…and one amazing book does not make a writer amazing. Ok, it does, but it doesn’t make all his books amazing.
ILML has lovable characters and their relationships are as flawed and lovely as they are. Everything is a combination of perfect imperfections, which I really enjoyed. Up to the point where I started struggling against it and then finally rejected it completely.
Salvador is the narrator of the book which deals with people, family, friendship and pain which invariably comes when you love. Like any other teenager (and a lot of adults) he’s having a hard time dealing with the changes which are out of his control. I liked Sally at the beginning when he still had a semblance of a person. As the book progresses the reality of him seeps away and he becomes nothing more than a narrator of a poorly constructed story.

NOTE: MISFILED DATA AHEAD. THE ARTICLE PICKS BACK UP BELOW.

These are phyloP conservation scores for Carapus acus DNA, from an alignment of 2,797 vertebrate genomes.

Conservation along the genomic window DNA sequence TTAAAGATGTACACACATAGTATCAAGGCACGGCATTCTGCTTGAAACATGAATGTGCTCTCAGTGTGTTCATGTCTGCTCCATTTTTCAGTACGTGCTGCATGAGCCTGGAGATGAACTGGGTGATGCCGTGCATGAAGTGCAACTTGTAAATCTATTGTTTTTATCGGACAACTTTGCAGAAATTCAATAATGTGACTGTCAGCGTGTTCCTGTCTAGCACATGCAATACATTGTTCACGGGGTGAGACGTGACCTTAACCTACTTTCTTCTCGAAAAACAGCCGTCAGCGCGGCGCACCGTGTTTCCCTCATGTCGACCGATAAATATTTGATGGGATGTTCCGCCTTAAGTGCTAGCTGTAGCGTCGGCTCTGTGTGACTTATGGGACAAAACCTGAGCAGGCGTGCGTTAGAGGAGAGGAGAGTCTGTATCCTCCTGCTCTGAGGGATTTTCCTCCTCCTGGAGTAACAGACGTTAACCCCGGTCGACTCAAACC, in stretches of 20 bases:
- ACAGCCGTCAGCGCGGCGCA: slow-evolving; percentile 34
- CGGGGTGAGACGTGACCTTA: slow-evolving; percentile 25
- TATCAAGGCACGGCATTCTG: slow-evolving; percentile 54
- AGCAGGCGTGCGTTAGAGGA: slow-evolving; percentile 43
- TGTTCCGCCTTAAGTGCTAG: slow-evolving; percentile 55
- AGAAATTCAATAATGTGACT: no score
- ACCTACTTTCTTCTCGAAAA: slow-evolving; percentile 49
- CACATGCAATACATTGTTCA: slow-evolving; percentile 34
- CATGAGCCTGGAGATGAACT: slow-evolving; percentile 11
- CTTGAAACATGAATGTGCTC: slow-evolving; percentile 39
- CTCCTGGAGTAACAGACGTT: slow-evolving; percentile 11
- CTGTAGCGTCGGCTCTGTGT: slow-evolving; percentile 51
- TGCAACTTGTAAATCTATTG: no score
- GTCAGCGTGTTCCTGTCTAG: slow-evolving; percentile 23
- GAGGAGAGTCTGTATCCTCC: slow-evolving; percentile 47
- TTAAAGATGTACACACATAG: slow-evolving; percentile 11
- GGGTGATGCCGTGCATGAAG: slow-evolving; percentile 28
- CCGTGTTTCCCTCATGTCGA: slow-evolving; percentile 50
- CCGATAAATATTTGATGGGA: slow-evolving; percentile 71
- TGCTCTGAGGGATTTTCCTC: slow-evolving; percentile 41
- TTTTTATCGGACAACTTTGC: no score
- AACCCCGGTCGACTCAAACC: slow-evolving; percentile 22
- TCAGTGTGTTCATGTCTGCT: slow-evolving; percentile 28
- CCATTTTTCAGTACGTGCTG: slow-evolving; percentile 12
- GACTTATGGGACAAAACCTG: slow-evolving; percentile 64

The flow of words is not effortless – quite the contrary. It seems forced and artificial. In a story which deals with everyday things, the artifice ruins everything. In ILML you can tell in advance when the author is preparing to give you a deep thought or a beautiful sentence. And there are beautiful sentences and quotes worth jotting down.
The story is what I minded the most. I know a lot of people have to deal with a lot of shit in their lives, but I think it really was not necessary to wreak havoc on every single character in this book. This only added to the feeling that everything was less than honest, because some of these tragic events seemed uncalled for which was most evident in a flippant way they were treated.
The worst thing is definitely the ending. All the pain, loss and confusion are neatly resolved in the final chapter which is a lecture written by a 17-year-old Salvador Silva. Lazy.